In March 2010, the TRNC Immovable Property Commission achieved legal recognition by the European Court of Human Rights (ECHR). The ECHR also issued an accompanying directive that all intending applicants to the ECHR should first 'exhaust all local remedies', namely make an application to the Immovable Property Commission.

This placed many dispossessed Greek Cypriots in a quandary, as the Greek Republic of Cyprus has consistently discouraged the making of applications to the TRNC immovable Property Commission.

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18 October 2010

The Ghost Town of Maras/Varosha

Mr Andreas Lordos, the celebrity Greek Cypriot businessman , allegedly owns significant parcels of land and property in ghost town of Maras/Varosha, which was the holiday playground south of Famagusta abandoned by the Greek Cypriots in 1974. Mr Lordos, who is 83, has taken the view that an application to the TRNC Immovable Property Commission is the best option for him to gain some benefit for the lost land and property during his lifetime.

Andreas Lordos visited the TRNC last week and filed an application to the Immovable Property Commission. Lordos demanded return of his entire immovable property and 115 million Euros as compensation for loss of use. According to reports in the Turkish Cypriot media, this is a “record demand” from the Immovable Property Commission.

In one newspaper report, it is alleged that Mr Lordos said he has five hotels, nine apartments, five shops and one house in the ghost town of Maras/Varosha. He also allegedly disclosed that he had filed an application to the European Court of Human Rights (ECHR), which referred him to the Immovable Property Commission. Kibris reports that Lordos' lawyer is Turkish Cypriot Tarik Kadri, who is optimistic that a attractive outcome will be offered to his client by the Immovable Property Commission.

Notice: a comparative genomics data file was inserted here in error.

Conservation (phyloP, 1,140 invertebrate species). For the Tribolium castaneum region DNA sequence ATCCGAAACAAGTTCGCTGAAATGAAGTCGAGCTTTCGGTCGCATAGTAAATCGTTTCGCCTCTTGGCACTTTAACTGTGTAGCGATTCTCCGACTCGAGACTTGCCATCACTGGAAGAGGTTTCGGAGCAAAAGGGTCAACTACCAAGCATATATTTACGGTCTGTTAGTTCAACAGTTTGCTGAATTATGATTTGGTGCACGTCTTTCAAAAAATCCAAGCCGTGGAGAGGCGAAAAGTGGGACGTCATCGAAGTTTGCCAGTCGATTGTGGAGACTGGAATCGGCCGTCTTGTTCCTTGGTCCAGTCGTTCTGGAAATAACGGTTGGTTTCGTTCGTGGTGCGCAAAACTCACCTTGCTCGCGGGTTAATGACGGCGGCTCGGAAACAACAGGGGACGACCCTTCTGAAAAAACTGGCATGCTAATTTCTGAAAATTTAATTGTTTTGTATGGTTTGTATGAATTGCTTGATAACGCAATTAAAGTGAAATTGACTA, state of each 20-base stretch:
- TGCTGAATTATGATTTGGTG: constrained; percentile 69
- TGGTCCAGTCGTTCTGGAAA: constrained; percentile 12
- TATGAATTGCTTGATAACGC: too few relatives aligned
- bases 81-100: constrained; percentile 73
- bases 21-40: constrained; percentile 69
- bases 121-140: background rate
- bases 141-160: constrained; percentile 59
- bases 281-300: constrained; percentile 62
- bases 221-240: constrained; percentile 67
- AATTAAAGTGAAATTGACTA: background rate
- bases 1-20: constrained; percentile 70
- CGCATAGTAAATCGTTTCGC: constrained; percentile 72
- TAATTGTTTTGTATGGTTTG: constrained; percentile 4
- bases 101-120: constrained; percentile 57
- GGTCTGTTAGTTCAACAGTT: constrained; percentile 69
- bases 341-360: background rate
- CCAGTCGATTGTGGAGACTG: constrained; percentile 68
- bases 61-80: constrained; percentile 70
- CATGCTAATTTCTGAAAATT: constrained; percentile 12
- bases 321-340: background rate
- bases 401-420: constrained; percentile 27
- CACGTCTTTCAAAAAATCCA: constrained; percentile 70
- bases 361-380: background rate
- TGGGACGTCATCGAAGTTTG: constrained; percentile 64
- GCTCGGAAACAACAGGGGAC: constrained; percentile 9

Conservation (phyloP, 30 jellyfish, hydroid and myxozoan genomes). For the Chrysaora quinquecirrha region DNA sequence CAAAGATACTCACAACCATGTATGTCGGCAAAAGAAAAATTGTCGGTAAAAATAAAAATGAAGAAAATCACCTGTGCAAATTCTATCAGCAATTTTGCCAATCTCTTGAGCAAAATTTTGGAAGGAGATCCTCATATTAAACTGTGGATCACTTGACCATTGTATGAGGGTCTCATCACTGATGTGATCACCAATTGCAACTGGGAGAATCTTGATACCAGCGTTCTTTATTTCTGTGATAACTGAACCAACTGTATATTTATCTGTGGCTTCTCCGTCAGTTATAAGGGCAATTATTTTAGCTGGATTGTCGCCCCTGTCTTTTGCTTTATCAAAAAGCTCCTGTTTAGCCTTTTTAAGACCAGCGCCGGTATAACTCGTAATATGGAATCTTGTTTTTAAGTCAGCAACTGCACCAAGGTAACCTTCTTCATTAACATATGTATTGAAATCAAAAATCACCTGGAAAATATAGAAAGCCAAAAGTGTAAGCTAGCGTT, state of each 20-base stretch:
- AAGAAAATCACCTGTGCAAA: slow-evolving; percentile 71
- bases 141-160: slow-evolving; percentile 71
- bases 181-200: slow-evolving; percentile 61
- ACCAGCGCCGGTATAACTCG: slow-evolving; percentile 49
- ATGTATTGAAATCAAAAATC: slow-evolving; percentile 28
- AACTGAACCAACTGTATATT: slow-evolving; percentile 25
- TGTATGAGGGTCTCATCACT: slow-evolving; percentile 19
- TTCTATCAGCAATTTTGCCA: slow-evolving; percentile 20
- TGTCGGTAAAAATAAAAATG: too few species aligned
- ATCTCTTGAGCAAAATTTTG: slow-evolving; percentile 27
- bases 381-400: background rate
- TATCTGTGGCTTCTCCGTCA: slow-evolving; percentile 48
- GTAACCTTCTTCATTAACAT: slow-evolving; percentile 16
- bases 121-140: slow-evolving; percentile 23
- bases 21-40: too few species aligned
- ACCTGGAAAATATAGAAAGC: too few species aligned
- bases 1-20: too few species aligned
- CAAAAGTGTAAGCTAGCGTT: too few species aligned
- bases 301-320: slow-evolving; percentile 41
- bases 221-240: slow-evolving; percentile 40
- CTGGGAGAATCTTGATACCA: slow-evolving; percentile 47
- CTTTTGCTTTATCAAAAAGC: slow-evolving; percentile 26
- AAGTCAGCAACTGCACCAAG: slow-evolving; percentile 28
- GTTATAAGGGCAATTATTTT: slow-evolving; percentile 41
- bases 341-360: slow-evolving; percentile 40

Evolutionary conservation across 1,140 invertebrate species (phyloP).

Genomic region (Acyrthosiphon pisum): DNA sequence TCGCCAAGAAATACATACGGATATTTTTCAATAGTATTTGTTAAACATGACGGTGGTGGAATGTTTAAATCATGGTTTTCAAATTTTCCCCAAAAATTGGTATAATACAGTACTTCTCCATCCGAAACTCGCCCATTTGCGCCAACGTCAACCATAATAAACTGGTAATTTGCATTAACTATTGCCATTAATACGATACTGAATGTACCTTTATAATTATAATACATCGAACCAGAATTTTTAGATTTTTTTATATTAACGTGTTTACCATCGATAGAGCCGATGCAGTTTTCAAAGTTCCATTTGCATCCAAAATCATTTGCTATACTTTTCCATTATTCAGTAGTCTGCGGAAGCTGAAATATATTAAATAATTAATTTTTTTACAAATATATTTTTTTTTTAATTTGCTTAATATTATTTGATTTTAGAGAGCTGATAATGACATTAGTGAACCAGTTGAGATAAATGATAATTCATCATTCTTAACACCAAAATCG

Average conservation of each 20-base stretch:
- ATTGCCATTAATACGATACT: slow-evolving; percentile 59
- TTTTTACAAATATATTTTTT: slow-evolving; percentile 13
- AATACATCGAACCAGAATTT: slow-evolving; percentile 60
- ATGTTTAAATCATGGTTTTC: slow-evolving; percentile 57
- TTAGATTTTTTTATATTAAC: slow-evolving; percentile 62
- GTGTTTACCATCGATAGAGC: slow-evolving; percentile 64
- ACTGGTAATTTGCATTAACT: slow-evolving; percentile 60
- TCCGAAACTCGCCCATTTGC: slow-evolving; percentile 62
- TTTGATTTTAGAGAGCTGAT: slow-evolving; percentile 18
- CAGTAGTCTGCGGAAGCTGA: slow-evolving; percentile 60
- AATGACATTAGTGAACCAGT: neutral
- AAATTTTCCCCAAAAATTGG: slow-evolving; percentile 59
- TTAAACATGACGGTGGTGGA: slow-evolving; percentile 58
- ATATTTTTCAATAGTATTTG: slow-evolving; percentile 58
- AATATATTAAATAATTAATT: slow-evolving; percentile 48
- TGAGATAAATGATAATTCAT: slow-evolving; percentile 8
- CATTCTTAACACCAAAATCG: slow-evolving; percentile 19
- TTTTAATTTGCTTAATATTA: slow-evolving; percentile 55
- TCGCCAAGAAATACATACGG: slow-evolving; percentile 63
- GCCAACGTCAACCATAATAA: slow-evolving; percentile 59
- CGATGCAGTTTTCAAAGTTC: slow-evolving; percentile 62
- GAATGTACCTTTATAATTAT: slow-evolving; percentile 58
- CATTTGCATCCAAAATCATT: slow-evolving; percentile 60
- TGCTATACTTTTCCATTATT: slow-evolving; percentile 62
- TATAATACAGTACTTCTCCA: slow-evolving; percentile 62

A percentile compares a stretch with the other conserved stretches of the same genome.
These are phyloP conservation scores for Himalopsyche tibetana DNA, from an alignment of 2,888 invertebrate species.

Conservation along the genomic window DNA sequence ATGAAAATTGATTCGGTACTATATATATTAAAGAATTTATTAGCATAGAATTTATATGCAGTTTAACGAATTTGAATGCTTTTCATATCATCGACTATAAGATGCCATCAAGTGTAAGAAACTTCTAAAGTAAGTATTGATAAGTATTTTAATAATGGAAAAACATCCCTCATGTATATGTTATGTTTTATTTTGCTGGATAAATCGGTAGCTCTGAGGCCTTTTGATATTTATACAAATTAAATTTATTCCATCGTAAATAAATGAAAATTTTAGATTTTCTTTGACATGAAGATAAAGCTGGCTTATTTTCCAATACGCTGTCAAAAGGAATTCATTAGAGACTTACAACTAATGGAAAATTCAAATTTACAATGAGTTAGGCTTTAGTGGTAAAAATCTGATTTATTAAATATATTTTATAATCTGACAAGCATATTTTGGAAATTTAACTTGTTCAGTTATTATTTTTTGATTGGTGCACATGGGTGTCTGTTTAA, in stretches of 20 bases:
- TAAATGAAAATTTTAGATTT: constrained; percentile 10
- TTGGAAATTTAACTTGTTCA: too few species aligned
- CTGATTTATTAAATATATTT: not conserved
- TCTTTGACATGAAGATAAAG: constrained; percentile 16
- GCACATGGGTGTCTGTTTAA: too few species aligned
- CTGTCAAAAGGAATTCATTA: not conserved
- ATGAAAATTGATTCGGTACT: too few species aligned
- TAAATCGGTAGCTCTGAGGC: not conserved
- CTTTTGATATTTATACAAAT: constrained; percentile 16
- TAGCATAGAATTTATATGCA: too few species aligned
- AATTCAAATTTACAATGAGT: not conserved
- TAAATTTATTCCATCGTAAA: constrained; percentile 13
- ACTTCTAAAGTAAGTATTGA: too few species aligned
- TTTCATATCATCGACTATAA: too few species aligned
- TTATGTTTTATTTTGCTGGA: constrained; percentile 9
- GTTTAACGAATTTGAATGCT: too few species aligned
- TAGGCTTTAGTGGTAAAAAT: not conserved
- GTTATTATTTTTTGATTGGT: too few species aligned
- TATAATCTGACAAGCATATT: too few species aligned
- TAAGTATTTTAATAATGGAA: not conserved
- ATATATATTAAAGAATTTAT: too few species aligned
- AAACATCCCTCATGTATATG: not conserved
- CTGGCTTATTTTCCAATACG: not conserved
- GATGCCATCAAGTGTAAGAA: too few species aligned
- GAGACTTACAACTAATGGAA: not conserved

Close up showing the severe dilapidation of one of the properties shown above.

This is an interesting case as the ghost town of Maras/Varosha has been placed in limbo by the TRNC authorities pending an overall solution to the Cyprus Problem. The area is cordoned off and is under the control of the Turkish Army. Due to health and safety considerations alone, it is unlikely that any property will be returned to a dispossessed person. High rise properties, such as those shown in these photographs, will probably be demolished.

Copyright - Leslie Hardy 18 October 2010


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